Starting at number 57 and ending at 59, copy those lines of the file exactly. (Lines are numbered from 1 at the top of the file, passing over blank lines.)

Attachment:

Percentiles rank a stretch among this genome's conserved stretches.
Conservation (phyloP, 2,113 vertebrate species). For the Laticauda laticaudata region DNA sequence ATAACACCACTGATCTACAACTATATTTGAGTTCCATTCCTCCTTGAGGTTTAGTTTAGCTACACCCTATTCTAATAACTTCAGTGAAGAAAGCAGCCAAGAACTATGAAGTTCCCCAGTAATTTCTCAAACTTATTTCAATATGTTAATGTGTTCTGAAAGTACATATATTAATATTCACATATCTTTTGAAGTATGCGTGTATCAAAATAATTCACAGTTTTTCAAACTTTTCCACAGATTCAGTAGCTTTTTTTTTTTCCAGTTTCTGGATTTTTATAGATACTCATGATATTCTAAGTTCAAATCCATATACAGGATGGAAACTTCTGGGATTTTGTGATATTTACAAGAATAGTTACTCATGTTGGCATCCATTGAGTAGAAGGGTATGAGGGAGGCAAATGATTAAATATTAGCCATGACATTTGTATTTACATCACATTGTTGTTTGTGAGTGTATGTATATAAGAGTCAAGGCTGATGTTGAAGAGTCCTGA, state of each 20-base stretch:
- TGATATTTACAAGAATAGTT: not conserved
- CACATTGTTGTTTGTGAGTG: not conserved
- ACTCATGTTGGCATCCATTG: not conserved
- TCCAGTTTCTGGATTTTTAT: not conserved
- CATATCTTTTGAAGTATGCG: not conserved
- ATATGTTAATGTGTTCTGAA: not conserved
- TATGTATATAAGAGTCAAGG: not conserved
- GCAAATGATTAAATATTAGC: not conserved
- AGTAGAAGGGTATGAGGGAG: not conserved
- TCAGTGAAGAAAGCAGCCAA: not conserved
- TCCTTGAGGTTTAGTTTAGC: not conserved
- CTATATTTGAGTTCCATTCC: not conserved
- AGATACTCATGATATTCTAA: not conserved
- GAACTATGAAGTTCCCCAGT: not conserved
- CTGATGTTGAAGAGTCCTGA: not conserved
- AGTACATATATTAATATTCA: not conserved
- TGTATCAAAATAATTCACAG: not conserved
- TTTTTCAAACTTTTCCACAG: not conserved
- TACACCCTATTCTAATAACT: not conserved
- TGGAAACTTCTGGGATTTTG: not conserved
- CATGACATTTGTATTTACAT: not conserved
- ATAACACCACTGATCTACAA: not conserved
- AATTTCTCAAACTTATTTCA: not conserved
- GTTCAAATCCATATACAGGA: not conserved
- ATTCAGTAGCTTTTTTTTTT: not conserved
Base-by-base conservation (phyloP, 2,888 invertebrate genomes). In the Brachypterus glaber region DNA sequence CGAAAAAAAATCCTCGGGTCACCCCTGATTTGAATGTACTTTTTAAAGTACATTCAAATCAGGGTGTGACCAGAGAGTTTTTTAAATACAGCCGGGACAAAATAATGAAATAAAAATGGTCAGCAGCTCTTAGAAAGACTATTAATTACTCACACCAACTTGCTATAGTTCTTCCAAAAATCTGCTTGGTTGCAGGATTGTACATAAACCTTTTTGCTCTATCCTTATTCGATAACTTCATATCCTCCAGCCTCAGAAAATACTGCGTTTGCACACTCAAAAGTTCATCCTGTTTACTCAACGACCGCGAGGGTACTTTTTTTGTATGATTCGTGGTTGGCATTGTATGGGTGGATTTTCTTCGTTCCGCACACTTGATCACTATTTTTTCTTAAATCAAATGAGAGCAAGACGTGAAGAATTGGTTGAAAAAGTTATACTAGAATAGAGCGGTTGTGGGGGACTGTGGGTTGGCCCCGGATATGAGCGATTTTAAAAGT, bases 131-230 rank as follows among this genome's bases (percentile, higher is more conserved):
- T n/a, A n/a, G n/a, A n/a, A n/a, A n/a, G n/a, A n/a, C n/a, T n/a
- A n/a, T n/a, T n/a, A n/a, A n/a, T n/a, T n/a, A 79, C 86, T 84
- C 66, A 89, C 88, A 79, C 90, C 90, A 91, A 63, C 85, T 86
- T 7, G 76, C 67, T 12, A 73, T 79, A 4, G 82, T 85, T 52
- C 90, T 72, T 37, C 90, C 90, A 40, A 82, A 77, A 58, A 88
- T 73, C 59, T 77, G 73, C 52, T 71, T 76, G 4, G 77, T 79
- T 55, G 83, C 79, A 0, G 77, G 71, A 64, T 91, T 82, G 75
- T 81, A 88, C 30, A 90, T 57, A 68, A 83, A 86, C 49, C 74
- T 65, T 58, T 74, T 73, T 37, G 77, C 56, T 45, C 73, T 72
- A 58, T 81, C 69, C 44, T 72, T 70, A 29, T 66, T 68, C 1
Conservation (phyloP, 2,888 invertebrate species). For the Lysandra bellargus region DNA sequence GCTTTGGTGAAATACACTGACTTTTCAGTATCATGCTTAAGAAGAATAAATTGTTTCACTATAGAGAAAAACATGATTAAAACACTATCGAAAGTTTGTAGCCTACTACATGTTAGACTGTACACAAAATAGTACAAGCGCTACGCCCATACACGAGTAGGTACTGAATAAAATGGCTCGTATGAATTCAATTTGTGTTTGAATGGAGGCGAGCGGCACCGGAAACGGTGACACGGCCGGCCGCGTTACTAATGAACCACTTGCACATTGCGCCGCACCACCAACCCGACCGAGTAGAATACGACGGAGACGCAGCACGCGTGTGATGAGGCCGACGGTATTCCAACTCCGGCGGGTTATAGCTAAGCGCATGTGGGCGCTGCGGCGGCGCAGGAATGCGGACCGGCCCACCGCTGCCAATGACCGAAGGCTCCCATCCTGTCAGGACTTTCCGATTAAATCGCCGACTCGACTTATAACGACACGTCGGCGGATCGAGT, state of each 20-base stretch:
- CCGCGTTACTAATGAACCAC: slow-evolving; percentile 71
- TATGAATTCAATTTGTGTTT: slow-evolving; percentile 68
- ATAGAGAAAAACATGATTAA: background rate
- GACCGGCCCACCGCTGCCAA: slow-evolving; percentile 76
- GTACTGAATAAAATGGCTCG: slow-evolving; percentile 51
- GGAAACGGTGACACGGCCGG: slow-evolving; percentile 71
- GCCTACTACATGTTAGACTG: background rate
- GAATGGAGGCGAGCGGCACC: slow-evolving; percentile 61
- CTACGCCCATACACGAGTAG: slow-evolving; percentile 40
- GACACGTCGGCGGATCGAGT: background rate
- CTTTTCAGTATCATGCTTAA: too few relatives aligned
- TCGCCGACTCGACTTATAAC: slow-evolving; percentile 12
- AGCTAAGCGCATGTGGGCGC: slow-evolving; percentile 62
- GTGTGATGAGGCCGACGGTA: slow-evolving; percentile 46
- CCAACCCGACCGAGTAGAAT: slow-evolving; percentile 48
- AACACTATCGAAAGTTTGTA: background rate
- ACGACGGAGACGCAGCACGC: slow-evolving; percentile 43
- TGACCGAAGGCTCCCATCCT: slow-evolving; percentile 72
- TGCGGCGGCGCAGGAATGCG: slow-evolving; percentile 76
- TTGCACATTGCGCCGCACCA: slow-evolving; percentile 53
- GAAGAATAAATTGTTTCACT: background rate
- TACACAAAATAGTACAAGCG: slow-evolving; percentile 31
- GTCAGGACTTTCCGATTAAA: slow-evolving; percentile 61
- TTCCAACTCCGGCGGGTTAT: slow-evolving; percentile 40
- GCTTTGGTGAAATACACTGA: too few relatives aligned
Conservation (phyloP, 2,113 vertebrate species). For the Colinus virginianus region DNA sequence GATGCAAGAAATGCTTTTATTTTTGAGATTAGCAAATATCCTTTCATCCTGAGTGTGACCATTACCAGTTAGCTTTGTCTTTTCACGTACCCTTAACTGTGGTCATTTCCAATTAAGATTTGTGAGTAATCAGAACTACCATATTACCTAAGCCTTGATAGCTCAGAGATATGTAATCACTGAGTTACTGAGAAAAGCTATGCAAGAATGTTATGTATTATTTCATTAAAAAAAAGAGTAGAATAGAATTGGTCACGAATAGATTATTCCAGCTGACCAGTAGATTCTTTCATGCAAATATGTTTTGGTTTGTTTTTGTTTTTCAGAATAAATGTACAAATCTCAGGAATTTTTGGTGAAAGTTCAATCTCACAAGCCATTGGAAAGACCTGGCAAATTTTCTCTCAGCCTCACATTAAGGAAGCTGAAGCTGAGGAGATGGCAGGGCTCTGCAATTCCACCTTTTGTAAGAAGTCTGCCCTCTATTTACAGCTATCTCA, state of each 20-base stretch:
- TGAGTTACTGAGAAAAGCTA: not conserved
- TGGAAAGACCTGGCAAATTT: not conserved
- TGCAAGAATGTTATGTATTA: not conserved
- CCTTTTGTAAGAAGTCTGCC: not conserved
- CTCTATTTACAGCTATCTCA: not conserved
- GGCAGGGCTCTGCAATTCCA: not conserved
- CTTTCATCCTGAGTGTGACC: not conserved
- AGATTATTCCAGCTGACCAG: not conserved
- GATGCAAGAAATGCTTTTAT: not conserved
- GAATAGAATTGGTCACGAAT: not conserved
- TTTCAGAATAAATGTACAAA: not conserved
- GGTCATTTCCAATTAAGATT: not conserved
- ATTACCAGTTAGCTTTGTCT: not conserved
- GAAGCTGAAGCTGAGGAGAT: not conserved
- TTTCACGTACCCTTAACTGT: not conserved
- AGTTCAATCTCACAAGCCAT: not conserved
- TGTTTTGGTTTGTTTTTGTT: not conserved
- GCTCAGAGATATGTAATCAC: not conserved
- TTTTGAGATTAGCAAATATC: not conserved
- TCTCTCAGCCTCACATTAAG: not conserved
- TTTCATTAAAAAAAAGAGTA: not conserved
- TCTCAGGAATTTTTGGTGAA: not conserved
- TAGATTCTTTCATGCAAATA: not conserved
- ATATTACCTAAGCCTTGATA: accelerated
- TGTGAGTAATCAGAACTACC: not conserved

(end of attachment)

- TGACCGAAGGCTCCCATCCT: slow-evolving; percentile 72
- TGCGGCGGCGCAGGAATGCG: slow-evolving; percentile 76
- TTGCACATTGCGCCGCACCA: slow-evolving; percentile 53